Mark Driscoll, senior pastor of the Mars Hills megachurch in Seattle and co-founder of the Acts 29 church planting network, believes “we’re sitting at the edge of a precipice” or “a new movement, with the potential to see revival in our generation” (Driscoll, “It’s Time to Move from Minutia to Movement,” Acts29network.org, March 8, 2012). Driscoll is excited that this movement is “spilling over traditional boundaries that have historically separated people” and describes it as “a number of tributaries coming together to form a river.” He speaks of how he has learned from a diverse assortment of Christian leaders, and though he differs with them doctrinally his “goal is to work relationally with them.” He says, “I’m fortunate to have close friendships with Christian leaders from around the world and across the theological spectrum.” The unity that Driscoll praises is created by “moving from minutia,” which is defined as “the small, precise, or trivial details of something.” This is the tired old heresy of “in essentials unity; in non-essentials liberty” which is at the heart and soul of the ecumenical program but which is rebellion to the clear commands of God’s Word. You will look in vain for support for the “non-essentials liberty” doctrine from the writings of Christ and the apostles. Jesus commanded that the churches teach “all things” (Mat. 28:20) and Paul taught all the counsel of God (Acts 20:27). We are to keep the apostolic doctrine and commandments “without spot” (1 Tim. 6:13-14). There are no “non-essential” teachings in Scripture. While not every teaching is equally important, no teaching is of no importance so that it can be ignored for the sake of a broader unity. Driscoll is describing a movement, for sure, but it isn’t new and it isn’t godly. It is the spirit of end-time apostasy. It is the corrupt “church” that grows into an impressive tree whose branches are filled with birds of the air (Mat. 13:31-32). It is the “church” that is well on the way to being fully leavened by ancient and end-time heresies, all orchestrated to the theme song of the world’s rock & roll (Mat. 13:33). Predictably, Driscoll concludes by taking a nasty and slanderous cheap shot at those who refuse to jump in the new movement river but instead “shoot at” and “attack” the leaders of the new movement by testing them by God’s Word. Driscoll is a likable person, a “man’s man” in a feminized society, but he has no idea what he is doing.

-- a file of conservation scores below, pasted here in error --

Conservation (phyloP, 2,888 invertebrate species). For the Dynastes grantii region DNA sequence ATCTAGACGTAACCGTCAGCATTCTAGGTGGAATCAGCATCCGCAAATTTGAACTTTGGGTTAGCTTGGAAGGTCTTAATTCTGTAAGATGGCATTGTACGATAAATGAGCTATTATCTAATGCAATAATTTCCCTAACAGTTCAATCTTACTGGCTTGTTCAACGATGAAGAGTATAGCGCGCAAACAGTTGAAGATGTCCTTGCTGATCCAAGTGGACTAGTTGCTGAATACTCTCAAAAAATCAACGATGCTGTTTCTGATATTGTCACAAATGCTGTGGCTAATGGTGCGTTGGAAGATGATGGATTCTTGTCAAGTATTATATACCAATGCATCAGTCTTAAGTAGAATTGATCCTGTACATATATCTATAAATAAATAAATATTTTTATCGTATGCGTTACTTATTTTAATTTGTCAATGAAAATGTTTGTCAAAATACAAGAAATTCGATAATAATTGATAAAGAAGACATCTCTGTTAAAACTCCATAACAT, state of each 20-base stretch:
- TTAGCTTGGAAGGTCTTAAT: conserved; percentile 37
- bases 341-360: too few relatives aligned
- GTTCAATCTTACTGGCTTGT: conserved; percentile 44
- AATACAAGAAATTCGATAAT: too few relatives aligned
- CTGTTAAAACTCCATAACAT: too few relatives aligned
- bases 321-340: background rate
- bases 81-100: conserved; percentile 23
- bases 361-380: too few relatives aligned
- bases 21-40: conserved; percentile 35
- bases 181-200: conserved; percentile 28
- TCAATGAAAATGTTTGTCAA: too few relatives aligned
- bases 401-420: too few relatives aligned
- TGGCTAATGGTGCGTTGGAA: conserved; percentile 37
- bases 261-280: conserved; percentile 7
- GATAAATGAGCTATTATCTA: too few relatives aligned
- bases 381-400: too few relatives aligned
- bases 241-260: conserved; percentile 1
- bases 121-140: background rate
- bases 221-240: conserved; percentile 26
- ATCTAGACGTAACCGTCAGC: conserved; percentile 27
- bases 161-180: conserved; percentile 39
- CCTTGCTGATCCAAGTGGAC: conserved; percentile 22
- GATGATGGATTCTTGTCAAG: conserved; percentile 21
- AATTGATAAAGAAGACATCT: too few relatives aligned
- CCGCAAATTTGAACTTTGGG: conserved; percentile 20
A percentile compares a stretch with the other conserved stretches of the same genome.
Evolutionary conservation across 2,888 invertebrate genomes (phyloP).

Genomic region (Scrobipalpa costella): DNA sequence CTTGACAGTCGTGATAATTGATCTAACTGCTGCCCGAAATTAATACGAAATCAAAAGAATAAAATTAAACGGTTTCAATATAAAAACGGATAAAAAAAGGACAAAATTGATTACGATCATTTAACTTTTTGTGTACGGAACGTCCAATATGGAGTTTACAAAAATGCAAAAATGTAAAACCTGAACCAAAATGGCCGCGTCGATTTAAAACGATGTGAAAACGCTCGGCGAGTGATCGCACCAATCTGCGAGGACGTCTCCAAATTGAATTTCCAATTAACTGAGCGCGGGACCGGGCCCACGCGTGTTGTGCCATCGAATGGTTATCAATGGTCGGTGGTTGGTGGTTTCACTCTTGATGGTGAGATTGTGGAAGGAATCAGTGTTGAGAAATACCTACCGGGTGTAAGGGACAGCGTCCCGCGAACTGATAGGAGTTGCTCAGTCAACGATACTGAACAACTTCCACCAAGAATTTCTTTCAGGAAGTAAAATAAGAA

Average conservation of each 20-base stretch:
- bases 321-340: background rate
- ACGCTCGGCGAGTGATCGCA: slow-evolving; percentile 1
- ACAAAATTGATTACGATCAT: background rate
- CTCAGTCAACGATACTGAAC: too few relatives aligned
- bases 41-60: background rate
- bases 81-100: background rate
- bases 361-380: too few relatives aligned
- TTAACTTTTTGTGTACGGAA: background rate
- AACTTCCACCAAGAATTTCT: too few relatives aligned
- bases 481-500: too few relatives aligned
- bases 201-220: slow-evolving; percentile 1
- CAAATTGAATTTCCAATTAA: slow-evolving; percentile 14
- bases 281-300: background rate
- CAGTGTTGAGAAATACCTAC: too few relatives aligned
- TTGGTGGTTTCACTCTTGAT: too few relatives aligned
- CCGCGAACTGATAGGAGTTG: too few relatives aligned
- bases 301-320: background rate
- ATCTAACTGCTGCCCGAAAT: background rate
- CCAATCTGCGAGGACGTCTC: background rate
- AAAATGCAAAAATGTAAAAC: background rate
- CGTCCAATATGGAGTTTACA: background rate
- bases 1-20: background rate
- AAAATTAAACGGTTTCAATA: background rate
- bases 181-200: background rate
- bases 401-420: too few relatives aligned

(Friday Church News Notes, March 23, 2012, www.wayoflife.org, email@example.com, 866-295-4143)
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